||[Jan. 11th, 2009|07:07 am]
On a whim I visited the Honolulu Academy of Arts and spent several peaceful hours walking around. I first went to check out the Hiroshige prints from the series "One Hundred Famous Views of Edo". Some of the ones that struck me:
New Year's Eve Foxfires at the Changing Tree, ōji (9th Month, 1857)
I just like this for the subject matter, about the fox spirits gathering on a special night at a particular shrine.
Sudden Shower Over Shin-Ōhashi Bridge and Atake (Ohashi Atake no Yudachi) (9th Month, 1857)
Considered the masterpiece of the collection, it is admittedly a really cool piece. It's also a lot more fuzzy and dreary than the others (don't I make a splendid art critic! my way with words, too amazing!), which makes it stand out. Van Gogh painted it in The Bridge in the Rain (After Hiroshige).
Suruga-chō (9th Month, 1856)
I didn't realize that Mt. Fuji was visible from the streets of Edo. It's just such a different situation from modern-day Tokyo I just stood in front of the print, dumbfounded for a while.
I also got completely sucked into an exhibition called Muraqqa´: Imperial Mughal Albums from the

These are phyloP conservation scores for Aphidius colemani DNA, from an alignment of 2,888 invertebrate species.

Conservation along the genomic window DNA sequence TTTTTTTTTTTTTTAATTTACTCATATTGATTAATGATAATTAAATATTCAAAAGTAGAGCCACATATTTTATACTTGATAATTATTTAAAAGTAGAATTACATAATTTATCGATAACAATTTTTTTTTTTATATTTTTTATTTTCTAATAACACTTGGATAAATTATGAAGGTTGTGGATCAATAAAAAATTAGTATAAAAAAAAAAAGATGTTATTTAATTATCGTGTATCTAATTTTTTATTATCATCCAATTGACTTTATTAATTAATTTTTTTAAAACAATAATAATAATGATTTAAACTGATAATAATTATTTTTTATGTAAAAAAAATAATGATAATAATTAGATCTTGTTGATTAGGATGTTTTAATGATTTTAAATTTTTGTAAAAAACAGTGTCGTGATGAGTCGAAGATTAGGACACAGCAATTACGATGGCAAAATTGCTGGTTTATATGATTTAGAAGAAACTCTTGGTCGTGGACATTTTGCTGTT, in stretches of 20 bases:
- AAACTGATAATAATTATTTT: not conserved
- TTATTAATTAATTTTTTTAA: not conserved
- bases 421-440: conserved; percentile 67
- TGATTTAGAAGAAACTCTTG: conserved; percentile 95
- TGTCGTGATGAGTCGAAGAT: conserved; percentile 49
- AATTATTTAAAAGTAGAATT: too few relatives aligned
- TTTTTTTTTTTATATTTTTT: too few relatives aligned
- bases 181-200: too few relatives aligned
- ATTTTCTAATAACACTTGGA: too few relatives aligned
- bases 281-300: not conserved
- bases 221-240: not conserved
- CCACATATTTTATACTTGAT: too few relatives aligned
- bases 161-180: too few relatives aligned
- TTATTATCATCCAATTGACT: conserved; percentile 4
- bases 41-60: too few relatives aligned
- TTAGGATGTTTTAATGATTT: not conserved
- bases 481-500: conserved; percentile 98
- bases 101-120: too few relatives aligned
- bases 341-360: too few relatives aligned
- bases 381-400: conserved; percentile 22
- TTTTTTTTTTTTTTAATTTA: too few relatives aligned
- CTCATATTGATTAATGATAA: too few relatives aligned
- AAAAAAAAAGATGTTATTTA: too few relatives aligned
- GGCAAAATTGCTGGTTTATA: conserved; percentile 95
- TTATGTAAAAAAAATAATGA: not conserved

Chester Beatty Library, Dublin that showcases stunning illustrated manuscripts, calligraphy and paintings from the reigns of two famous Indian emperors (including the one that built the Taj Mahal). Holy crap, the details were exquisite. The gold-lined border illustrations made me swoon. The little dollops of white paint to create pearl necklaces were so fine and delicate. I might go back and look again before the exhibition leaves the museum to soak it all in again. They provide magnifying glasses so that you can get real up close and personal, but I didn't bother with them this time. Maybe next time? And maybe read up on the time period beforehand, too.